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Have you ever made a mistake? Wait…don’t answer…I’ll answer for you, the answer is undoubtedly, “Yes.” Whether you want to admit it or not, we have all made mistakes. Mistakes are an unavoidable occurrence in life, something we have all experienced regardless of our profession or position. It’s hard at times to admit when we make mistakes, but the sooner we acknowledge them, the sooner we can learn and move on. But what if we don’t even know that were making them, how then can we learn and move on? I want to offer an outside perspective on, “What are the biggest mistakes that buyers make?”
If there is one thing I have learned after spending nearly 20 years in manufacturing, it’s be honest with those around you. I strongly believe that honesty is the key to fostering great relationships. Share things you have learned and help others to be successful. The information contained in this article is meant to do just that, help others. Now let’s take a look at some areas of concern…
Since buyers deal with money, the result when a buyer makes a mistake usually means a loss of money or profit. You guessed it…the bigger the mistake, the bigger the financial loss. Let’s take a look at some simple things to keep that from happening.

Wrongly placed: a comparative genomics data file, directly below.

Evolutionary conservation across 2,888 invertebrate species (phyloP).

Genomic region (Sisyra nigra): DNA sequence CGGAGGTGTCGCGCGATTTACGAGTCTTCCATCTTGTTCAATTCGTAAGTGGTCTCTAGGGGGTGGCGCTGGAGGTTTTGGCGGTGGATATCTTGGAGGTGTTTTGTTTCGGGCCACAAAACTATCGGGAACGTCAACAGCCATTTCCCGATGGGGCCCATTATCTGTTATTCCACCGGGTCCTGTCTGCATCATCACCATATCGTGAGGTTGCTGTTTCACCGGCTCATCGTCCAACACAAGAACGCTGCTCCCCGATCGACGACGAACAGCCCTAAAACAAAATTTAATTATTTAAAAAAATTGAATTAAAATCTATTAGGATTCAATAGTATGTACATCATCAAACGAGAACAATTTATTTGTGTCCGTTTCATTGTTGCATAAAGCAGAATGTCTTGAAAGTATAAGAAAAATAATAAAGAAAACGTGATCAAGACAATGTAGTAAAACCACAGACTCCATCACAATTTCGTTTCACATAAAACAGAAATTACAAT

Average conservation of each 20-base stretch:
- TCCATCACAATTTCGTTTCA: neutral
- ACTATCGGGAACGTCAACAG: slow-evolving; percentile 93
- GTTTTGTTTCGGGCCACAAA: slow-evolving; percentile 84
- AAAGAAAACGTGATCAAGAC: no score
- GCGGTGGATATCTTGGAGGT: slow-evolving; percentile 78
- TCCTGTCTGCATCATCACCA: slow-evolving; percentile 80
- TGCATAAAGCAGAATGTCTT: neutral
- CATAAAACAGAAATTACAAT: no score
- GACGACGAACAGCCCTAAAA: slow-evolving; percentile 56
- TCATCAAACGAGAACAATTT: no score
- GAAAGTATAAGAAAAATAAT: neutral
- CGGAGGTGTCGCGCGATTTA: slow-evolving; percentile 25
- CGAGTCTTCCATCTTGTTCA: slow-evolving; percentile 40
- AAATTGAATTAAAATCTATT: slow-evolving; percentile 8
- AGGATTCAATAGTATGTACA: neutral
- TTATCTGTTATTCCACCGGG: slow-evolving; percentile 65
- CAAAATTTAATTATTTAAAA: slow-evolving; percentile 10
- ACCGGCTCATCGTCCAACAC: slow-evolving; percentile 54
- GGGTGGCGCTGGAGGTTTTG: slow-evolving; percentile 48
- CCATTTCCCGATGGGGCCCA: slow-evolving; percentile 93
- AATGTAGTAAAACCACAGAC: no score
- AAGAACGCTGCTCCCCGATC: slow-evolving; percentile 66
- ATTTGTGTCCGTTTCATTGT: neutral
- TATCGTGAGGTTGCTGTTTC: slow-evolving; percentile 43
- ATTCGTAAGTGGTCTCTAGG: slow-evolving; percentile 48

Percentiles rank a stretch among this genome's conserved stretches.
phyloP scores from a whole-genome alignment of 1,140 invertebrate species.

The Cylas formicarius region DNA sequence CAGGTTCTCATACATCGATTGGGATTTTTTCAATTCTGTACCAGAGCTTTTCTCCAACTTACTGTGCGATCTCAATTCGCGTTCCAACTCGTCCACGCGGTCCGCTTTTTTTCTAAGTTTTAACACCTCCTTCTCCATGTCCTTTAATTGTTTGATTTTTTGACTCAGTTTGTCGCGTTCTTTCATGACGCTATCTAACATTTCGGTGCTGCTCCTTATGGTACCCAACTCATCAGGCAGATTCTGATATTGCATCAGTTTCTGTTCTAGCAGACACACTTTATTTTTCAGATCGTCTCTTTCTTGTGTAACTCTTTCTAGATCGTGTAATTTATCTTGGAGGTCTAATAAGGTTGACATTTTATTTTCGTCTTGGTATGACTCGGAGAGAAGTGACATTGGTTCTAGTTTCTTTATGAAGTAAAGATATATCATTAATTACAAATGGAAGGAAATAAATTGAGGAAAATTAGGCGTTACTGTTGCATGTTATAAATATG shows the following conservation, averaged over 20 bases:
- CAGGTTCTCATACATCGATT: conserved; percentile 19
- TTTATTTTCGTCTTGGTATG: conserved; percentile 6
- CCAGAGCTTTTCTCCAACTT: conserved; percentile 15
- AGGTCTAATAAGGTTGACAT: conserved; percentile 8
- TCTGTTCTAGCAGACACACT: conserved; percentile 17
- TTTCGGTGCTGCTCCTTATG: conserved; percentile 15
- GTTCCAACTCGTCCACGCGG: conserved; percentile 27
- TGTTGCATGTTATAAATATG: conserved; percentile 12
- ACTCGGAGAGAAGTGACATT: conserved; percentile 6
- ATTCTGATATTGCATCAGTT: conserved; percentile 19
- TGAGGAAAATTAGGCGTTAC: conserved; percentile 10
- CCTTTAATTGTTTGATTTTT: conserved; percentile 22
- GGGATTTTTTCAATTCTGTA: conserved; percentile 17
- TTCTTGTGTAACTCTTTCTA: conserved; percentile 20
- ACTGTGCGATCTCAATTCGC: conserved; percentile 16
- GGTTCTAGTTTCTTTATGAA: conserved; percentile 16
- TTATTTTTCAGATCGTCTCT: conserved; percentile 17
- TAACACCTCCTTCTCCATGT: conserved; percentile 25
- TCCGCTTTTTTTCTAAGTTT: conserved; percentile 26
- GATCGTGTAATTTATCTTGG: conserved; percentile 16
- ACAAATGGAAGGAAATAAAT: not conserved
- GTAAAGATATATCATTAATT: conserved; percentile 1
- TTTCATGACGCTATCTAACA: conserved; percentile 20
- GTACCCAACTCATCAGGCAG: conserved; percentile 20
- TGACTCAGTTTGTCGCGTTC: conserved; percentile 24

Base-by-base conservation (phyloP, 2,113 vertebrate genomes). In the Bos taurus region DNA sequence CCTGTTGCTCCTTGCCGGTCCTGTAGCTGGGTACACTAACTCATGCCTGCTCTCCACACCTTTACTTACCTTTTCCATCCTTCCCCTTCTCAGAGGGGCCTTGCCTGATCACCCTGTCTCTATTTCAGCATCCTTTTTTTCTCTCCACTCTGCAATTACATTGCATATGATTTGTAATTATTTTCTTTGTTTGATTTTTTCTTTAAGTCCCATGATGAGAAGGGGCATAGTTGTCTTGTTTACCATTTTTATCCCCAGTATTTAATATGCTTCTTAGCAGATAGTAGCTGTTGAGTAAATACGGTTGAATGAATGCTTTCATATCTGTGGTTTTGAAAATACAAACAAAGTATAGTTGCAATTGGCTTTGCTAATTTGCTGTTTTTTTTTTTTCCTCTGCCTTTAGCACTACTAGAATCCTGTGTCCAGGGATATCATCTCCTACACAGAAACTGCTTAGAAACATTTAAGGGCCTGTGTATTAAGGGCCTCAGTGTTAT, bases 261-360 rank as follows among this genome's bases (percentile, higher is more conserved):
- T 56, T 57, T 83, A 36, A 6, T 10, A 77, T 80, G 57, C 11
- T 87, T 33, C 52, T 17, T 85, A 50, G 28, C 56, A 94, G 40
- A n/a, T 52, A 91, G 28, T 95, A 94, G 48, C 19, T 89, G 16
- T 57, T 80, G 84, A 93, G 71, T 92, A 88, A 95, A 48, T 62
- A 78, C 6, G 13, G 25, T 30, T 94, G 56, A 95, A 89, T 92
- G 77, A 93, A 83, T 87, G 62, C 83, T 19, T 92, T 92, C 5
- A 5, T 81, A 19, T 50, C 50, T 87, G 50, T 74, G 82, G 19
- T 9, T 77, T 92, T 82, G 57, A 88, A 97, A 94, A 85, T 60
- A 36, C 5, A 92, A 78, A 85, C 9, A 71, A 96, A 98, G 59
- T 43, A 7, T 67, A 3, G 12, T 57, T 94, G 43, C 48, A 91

1. Lack of information:
How many times has a supplier asked questions after receiving a request for quotation? Every answer to each question will determine if the price goes up or down. When you aren’t sure…or don’t have the right information, the supplier may be safe and quote a higher price. Also, ensure to tell the supplier about the intended use for the packaging so they can offer suggestions that can save money.
Personal example: I recently had a customer ask me to quote a clamshell package for their electronics product. After having a short conversation and asking the right questions, I was able to learn that there are 5 other clamshells that are very similar to this one. We were able to create a tool that allowed for the change out of inserts in the mold and saved $25,000+ in tooling and also allowed him more flexibility for ordering his product.
2. Not being open or staying current to new ideas:
The manufacturing industry is quite similar to the computer industry. New breakthroughs continue to emerge that can save companies money and help them to reduce costs. When is the last time you invited a new supplier in to see what they can offer?
3. Price is important, but…
Buying based on price alone is one way to get in trouble. Although price is usually the key driver in selecting a supplier, look at other areas as well. Quality, product offerings, innovation, delivery costs, on-time delivery, etc. can become costly if ignored. For example, you can get a great price on packaging components, but it will take 8-12 weeks to get them. If your customer demands you ship them in 4-6 weeks, you may need to pay a little more to get the quicker turn around for your product.
A buyer’s job is very demanding. Getting the right people involved can make a huge difference. Yes, mistakes are going to be made, but learn from them and seek advice when needed.
If you would like more information on new ideas or new products the packaging industry has to offer, don’t hesitate to contact Brian – firstname.lastname@example.org.
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